What's the most niche thing you've tested?

During This Week in Testing, @ajwilson came up with a brilliant question.

What’s the most niche thing you’ve tested?

We heard excellent stories about walking the streets of the UK to mimic finding a 3-meter squared location in the US, to driving into the middle of a field and also testing an old booking system for railway engineering called SABRE.

I’d love to hear your stories, what’s the most niche thing you’ve tested?

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An on-demand taxi rental app (Dryve NYC) once provided us with a Conditional Access Module that would unlock vehicles in the real world. To test how our app communicates with under certain circumstances, I placed the module on the top floor (3rd) of our building and then walked out of our office to try and connect to it.

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Maybe not niche per sey but I’ve been called upon to test:

  • An escape room
  • The catering company options for a company (they did a mean sandwich platter)
  • Personal toys of the adult variety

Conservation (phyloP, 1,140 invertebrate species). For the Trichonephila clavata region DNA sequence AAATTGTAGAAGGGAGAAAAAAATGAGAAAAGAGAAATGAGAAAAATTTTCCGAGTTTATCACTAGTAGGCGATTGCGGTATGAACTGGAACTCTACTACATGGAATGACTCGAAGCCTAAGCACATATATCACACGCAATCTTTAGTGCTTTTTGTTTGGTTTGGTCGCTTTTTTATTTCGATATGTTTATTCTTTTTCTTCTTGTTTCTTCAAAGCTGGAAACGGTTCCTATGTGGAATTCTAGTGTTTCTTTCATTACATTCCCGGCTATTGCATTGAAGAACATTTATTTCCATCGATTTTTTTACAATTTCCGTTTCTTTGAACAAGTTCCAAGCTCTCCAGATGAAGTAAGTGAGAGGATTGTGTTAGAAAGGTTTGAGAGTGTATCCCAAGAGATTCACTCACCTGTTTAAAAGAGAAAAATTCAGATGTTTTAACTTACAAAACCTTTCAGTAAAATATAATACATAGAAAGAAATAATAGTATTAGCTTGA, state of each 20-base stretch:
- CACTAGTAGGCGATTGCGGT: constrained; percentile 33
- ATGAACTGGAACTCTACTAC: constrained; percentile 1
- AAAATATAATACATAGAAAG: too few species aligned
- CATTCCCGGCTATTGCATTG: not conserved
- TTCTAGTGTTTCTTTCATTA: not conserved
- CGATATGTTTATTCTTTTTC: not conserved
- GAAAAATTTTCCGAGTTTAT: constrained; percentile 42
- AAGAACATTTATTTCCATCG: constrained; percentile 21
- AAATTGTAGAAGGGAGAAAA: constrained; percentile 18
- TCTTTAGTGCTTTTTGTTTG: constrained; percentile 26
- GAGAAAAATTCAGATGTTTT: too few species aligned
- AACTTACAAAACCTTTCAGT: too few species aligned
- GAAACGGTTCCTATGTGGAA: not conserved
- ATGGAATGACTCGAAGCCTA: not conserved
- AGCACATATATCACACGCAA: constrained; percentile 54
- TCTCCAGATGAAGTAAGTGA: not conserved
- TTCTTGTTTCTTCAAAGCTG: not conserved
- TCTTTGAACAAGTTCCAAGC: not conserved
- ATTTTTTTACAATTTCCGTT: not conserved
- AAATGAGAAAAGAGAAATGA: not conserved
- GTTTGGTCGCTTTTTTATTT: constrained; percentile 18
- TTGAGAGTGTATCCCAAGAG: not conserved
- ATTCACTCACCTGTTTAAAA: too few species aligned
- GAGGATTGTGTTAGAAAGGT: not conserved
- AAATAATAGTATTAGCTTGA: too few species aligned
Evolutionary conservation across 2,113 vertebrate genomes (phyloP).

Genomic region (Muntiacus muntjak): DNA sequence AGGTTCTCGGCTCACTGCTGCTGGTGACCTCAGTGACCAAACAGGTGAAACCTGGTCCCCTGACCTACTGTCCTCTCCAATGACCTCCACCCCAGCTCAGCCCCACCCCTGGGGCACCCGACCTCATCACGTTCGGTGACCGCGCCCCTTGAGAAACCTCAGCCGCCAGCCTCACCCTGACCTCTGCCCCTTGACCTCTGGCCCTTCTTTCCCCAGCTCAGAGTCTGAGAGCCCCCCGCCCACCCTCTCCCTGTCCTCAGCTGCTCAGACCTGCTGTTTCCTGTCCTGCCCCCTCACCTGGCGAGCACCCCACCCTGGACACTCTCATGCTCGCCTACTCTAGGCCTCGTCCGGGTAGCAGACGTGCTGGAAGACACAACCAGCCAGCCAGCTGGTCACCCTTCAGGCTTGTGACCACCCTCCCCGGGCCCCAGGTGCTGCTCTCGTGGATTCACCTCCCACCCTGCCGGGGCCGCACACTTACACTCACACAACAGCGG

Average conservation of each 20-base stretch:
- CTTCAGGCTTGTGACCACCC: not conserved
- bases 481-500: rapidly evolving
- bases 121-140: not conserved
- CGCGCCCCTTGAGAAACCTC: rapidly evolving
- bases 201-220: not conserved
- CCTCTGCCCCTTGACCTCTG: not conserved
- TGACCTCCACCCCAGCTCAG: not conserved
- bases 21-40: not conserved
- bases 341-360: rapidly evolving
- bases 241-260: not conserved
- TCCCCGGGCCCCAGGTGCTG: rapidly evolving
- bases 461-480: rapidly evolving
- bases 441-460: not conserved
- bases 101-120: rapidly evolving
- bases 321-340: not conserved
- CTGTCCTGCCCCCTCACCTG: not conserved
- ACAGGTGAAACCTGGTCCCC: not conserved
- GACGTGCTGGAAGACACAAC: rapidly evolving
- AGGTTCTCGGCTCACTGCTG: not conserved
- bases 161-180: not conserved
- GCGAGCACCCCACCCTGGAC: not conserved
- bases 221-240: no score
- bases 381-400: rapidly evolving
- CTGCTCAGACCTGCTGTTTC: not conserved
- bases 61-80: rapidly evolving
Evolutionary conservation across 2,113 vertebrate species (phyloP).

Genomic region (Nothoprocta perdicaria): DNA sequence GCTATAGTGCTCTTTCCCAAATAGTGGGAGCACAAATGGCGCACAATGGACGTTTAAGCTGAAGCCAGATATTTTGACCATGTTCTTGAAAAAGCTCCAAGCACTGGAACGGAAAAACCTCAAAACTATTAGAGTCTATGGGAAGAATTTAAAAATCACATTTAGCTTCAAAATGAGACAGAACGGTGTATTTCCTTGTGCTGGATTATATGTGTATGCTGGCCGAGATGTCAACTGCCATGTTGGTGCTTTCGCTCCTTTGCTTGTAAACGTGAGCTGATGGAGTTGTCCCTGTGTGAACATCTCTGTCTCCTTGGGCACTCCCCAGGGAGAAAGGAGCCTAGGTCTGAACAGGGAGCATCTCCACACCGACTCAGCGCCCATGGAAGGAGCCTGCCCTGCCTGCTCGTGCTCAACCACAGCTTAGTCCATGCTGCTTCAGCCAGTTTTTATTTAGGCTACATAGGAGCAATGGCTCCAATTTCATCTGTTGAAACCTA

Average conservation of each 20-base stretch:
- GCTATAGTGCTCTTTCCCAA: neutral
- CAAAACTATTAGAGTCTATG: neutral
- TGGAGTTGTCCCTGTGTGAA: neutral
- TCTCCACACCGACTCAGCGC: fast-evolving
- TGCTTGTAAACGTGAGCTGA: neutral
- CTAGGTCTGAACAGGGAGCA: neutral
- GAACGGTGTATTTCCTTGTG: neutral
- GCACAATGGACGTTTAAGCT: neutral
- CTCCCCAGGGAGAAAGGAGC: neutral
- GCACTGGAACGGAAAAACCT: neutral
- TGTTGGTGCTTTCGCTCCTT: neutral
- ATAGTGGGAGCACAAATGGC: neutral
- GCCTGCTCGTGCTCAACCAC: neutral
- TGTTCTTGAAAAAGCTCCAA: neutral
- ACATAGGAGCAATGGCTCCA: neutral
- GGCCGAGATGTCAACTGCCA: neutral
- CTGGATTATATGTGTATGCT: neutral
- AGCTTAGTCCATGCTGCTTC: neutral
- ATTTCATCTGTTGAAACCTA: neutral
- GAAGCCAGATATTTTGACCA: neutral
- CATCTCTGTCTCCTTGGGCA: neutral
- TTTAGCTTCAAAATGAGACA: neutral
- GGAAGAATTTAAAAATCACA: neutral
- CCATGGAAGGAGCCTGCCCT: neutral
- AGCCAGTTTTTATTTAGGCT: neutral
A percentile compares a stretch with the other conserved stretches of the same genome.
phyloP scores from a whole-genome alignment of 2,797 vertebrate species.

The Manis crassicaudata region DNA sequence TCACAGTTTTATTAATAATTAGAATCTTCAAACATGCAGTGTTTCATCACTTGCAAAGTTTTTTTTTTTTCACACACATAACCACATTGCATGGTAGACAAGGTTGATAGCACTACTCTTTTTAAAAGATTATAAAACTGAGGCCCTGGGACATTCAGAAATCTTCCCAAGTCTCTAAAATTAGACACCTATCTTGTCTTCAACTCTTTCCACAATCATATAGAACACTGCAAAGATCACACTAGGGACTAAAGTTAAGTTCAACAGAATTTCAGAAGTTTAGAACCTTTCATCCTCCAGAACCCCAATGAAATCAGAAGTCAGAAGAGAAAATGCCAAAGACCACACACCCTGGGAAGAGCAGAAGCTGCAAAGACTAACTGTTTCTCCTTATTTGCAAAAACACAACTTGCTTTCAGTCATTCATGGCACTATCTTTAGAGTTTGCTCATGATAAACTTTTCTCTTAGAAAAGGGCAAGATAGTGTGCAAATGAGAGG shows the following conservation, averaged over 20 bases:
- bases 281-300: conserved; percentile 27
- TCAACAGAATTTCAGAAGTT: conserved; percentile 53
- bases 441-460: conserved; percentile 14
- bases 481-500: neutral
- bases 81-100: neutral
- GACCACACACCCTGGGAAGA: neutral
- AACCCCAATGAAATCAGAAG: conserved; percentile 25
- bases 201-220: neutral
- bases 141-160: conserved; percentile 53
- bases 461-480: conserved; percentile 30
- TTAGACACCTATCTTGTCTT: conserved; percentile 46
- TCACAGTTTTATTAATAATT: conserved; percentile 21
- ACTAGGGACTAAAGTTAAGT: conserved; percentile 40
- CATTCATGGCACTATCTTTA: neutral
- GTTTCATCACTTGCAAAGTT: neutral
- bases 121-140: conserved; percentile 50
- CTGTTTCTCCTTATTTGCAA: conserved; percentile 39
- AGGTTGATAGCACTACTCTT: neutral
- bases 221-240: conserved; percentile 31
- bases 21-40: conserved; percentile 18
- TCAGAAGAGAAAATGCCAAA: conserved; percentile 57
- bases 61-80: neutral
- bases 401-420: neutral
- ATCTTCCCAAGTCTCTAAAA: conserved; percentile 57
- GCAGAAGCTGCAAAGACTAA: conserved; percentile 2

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Anti-detect browsers and spoofing digital fingerprint software, also, web scrappers, cookies import/export software, and captcha solvers. Generally speaking, this software isn’t commonly used and does not belong to a popular niche :slight_smile:

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I was involved in an early health monitoring product.

It was designed to send a small electric current to get the readings.

For end users that meant a small electric shock once a week, for us testers we half jokingly compared it to spending your day periodically licking a 9 volt battery.

In hindsight we should have organised a few bring your kids to work days to help out.

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I once worked for a building society.

We’d release three times a year (!)

Spend months preparing Excel spreadsheets. Couldn’t speak to the developers.

This was 2003-2004 and my first job as a naive Test Analyst so I knew no better.

During the “testing phase”, we’d hole up in a test lab, a dingy room tucked away on the ground floor of the office. Print all the spreadsheets out and stick them on the temporary felt walls. Pencil in hand ready to mark each test step as pass or fail.

Boot up the passbook printer. Shove in some empty passbook and start testing.

Within five or so minutes something would fail.

“Right everyone, pull down the rest of the sheets and let’s stop for today. We’ll need to update all the sheets and print them out again tomorrow.”

:sweat_smile:

image

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I used to test a piece of software that parsed plain text files that were handed off by various Global Distribution Systems.

All the application did was parse these text files into an SQL database… yet despite this, the application was over 100mb to install.